Minority government too can conclude n-deal, say experts

July 8th, 2008 - 7:52 pm ICT by IANS  

By Manish Chand
New Delhi, July 8 (IANS) A minority government can conclude a pact with the IAEA and sign any international agreement, including the nuclear deal, as long as it enjoys the support of a majority in parliament, leading experts said here after the Left pulled out support from the ruling UPA coalition. “There is nothing technically that prevents a minority government from signing the nuclear deal or any other major international treaty,” a senior Indian official, privy to the government’s thinking on the issue, told IANS when asked whether a minority government can wrap up the India-US civilian nuclear deal.

“Let’s us not forget it was a minority government that initiated major economic reforms in the country,” he said while alluding to the P.V. Narasimha Rao government (1991-1996) that lasted its full term and set economic reforms rolling in the country.

However, such a question will not arise if the UPA government manages to get required support of around 55 MPs to notch up the magic number of 272 in case of a trust-vote in parliament.

Samajwadi Party, with 39 MPs in Lok Sabha, has already pledged its support to the government which is wooing other smaller political parties to plug the gap left by the Communists.

“If the president is satisfied that the government enjoys a majority in the House on the basis of letters of support by other political parties or it wins a trust vote, it will no longer be a minority government,” Shanti Bhushan, a former law minister, told IANS.

“There is, therefore, no question of a minority government doing the nuclear deal. It will be a government enjoying a clear majority in parliament provided it has the required numbers,” Bhushan said, adding that a minority government, too, has the right to enter into international treaties with any other sovereign country.

Bhushan’s remarks acquire significance in the backdrop of External Affairs Minister Pranab Mukherjee’s comments last year that the government will not be interested in concluding the deal as a minority government as it will weaken India’s position when it seeks a waiver in the 45-nation Nuclear Suppliers Group.

Some analysts have questioned the legitimacy of a minority government concluding such a major international treaty. But leading experts dismiss such arguments as rhetorical.

Besides, if the government succeeded in getting the support of 272 MPs or more, this argument simply vanishes.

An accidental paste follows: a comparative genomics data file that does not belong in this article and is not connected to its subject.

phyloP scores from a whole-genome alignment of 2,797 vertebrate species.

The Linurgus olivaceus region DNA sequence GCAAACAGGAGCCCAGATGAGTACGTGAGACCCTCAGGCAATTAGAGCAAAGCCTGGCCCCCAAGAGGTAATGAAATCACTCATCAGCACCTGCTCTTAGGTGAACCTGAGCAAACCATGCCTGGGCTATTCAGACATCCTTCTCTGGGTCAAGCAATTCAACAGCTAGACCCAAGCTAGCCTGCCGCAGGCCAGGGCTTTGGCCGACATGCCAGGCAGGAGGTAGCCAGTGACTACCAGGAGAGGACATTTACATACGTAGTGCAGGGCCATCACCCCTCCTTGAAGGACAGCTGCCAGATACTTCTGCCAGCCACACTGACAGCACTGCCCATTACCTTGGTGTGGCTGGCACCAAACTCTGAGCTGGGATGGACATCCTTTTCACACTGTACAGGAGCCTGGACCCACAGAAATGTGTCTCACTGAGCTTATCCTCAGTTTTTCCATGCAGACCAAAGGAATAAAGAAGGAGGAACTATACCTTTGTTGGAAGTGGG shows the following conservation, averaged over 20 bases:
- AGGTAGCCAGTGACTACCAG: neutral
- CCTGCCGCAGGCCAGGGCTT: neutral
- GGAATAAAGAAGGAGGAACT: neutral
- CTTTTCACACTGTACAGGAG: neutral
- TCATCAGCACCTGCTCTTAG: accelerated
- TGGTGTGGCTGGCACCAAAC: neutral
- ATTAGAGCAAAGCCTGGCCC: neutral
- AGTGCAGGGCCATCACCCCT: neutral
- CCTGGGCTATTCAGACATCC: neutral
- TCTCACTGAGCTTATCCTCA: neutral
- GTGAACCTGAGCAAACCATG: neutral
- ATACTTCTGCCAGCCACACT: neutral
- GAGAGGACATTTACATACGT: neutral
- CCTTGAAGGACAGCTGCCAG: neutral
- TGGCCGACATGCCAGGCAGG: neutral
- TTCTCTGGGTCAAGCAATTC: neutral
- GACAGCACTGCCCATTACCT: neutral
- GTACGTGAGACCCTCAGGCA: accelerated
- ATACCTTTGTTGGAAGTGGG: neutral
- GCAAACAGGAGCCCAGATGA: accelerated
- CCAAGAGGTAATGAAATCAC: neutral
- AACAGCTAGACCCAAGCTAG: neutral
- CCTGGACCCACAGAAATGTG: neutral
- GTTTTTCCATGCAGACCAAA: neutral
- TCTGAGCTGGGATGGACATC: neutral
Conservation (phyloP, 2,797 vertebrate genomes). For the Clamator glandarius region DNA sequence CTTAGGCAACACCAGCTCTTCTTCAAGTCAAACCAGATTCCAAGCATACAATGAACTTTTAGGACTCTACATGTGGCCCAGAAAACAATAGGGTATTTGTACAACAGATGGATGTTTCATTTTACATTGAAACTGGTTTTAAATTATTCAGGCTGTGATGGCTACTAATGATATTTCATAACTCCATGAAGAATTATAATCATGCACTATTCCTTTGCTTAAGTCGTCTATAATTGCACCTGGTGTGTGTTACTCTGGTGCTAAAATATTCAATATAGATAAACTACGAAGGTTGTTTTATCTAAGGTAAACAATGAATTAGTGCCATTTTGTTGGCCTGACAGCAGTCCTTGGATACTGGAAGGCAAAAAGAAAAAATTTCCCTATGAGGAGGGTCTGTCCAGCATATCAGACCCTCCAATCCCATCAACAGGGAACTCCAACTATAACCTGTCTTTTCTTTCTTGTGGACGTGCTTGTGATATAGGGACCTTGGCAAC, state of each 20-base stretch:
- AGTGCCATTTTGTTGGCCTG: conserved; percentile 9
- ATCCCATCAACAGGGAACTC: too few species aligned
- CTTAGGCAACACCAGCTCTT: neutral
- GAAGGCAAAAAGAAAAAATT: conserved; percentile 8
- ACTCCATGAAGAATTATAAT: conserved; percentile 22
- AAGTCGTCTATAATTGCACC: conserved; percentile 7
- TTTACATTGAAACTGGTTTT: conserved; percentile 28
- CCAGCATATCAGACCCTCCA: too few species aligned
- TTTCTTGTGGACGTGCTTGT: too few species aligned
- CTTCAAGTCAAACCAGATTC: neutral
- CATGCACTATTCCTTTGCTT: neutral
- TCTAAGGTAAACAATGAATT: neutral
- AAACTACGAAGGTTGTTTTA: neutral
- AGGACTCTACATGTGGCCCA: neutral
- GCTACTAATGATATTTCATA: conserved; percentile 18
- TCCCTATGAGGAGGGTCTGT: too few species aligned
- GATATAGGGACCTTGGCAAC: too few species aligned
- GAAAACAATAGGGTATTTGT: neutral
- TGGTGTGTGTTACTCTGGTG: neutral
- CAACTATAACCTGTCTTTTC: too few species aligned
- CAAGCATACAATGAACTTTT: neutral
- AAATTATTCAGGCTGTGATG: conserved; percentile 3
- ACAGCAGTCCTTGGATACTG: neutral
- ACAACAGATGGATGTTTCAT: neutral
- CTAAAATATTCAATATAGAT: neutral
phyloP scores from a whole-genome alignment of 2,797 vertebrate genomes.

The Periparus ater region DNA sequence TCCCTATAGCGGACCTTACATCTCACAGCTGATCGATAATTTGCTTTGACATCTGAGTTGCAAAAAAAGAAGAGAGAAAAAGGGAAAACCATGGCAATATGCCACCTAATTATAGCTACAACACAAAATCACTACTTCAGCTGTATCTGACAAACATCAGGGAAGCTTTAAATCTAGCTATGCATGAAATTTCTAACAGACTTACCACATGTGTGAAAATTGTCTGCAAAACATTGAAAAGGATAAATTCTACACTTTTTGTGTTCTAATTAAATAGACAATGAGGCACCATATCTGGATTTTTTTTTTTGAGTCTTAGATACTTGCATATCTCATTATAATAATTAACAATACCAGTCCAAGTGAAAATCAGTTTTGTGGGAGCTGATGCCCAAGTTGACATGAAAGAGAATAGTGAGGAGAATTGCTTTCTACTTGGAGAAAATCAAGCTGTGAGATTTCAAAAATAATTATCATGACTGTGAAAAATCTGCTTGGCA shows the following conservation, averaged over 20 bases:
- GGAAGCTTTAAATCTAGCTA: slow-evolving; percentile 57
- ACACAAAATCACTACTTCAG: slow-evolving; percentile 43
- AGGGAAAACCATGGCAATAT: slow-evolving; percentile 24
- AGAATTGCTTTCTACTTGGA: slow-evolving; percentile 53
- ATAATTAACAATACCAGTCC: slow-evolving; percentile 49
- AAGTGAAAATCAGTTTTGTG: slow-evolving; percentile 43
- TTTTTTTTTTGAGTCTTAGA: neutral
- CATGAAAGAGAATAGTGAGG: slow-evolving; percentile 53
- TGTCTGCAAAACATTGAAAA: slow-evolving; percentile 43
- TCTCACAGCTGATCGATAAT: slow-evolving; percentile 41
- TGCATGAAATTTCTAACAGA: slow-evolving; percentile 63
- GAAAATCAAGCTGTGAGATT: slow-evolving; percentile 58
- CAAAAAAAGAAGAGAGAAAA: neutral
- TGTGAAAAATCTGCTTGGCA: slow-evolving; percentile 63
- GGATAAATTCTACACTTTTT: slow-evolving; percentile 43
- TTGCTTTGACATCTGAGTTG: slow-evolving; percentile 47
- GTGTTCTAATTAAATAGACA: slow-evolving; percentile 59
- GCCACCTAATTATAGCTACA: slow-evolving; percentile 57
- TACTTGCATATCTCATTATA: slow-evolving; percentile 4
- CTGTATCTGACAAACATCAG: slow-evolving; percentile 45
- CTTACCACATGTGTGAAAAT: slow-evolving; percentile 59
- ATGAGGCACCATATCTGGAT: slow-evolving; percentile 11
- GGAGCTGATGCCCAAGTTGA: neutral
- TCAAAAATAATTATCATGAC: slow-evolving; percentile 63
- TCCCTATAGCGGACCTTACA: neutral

“The International Atomic Energy Agency (IAEA) is concerned only whether a safeguards agreement is brought up by an accredited member. Whether the government is a majority government or a minority government, it doesn’t matter to the IAEA,” K. Subrahmanyam, a leading strategic expert, said.

India is part of the 35-member board of governors of the IAEA that has to ratify the India-specific safeguards agreement before the deal can go to the NSG.

Similarly, the NSG countries will go by the content of India’s safeguards pact with the IAEA and not by whether it’s a minority or majority government that is seeking a waiver, he said.

The nuclear deal is strongly placed in the NSG, top government sources said. They pointed out that over 20 members of the IAEA board are also members of the NSG.

Subrahmanyam said if the IAEA pact is ratified, India is confident that it will be that much easier for it in the NSG. He, however, admitted that there are sceptics in the NSG like Ireland and Austria, but wondered whether they can stand up to their peers if the rest of them support the deal.

“The 123 agreement is an international agreement between two sovereign nations. The Americans have made it clear that so long as they have a legitimate government in India, nothing else matters as far as signing the agreement is concerned,” Subrahmanyam stressed.

“If the 123 agreement is signed by September-October, nobody is going to say it’s not legitimate as US President George Bush will be out of the White House in the next few months,” he added.

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